necessarily mean the media people. A lot of times it’s not the media—it’s people that are active on social media, or [who have] influential jobs, etc. We invite them to events, or we get them into our products—or both—and we try to change their minds, and raise awareness one person at a time. We do very specific events. We are getting ready to do our New York City event which is around the New York Auto Show. We’ll invite forty very influential LGBT members of the community from New York. We’ll have a cocktail party, but we will also give an overview of what GM is doing to reach out to the community. And then we will have three co-hosts, and those co-hosts are gay automotive writers—writers that write for automobile magazines like Road & Track, Car and Driver, Motor Trend, etc. They will give [the guests] an overview of the auto show— what’s hot, what came out, and then we take them on a private VIP tour of the show hosted by these three experts. We start out with our products, but they go around the entire show. Basically this experience is brought to you by General Motors because, 1) it’s very special, and 2) we are confident that our products can stand up against the best of the world. A lot of people are intimidated by going to an auto show. Wouldn’t it be great to have an expert—a gay expert—take you around the show to show you what’s hot? So that’s an example of a very diverse approach to the community. I’d like to say the LGBT community is the most diverse diversity group. A lot of brands will say they advertised, but we’re trying to get out there on the ground in major cities and be there and interact with them in different ways, but also in ways that align with the vehicle brands. For example, we are a title sponsor for the Gay Polo Tournament. GMC is the brand that we’re choosing to align with that because GMC is a higher-end brand, but it’s also their trucks and SUVs that pull horses—polo is all about horses. We’re trying to be really smart and targeted, knowing that it’s going to take time.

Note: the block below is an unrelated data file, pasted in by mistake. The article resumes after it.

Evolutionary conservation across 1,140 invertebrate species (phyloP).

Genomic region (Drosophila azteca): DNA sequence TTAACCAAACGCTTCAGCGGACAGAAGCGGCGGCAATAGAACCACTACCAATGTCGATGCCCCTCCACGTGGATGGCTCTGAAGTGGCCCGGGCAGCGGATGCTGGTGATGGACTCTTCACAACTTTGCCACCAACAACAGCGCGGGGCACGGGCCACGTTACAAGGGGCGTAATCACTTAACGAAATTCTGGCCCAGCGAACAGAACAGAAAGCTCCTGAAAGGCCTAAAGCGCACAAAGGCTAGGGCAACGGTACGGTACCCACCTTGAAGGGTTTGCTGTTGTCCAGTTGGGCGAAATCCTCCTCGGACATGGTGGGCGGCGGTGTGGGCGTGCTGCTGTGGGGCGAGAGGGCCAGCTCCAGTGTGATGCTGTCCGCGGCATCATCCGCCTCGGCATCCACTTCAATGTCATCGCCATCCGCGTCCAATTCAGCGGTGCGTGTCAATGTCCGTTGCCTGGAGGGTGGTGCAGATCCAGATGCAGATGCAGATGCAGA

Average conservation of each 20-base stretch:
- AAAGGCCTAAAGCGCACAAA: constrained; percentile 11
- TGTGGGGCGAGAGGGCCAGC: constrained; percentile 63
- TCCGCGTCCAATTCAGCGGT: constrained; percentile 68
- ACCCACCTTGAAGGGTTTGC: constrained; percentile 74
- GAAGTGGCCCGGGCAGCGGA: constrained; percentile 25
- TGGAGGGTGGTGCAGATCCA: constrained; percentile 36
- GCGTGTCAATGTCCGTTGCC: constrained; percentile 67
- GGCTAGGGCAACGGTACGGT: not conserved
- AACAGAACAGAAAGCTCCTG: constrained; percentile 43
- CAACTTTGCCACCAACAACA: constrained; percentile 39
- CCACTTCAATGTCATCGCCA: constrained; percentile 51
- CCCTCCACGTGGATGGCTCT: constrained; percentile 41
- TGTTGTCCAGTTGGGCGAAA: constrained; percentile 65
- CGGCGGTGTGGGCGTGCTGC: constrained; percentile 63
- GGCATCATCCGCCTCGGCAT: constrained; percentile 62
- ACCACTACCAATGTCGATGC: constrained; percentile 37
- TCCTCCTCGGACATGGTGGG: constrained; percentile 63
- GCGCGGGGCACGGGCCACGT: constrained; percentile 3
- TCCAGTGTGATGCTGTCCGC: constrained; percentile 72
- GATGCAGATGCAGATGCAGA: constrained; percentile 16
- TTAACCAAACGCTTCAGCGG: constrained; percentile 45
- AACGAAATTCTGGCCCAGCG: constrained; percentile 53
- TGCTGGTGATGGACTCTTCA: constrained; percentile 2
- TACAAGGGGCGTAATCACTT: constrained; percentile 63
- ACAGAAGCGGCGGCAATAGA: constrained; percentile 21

In doing that, do you in turn have to in some way coordinate with, work with, or support anti-gay organizations in your efforts? I don’t work directly with any anti-gay organizations personally. As a company, our job is to sell as many cars to as many people as we possibly can. Yes, there are people who are upset with some of the outreach we’ve done— the Olympic ads* in particular—but as a public company, we have the right and obligation to sell and market to as many people as possible, and that includes the LGBT community. Again, we want our customer base to reflect our employee base, and vice versa. *General Motors’ Chevrolet made a big statement by showing gay couples for the first time in its TV commercials during the Sochi Olympics Opening Ceremonies. Speaking of the Olympic ads, there was some backlash. If that became stronger, would General Motor’s stance be the same? I don’t think it’s going to get any stronger than it has been. We’re standing firm. Our Chief Marketing Officer for Chevrolet is one of the guys behind the new advertising, and he has stood firm and explained to dealers that this is the right thing to do. Our CEO is behind it; Upper Management is behind it. We’re not going to waver, but we have to be intelligent about our outreach, and we’re doing a very good job of being smart about it. Our approach is intelligently influencing the influencers. In reaching out to these LGBT influencers, does that mean you’re making contributions to their organizations? We do contribute to some organizations in Michigan. I’m working on a PFLAG event right now. That’s contributing to their coffers, if you will, but we also believe in their efforts. We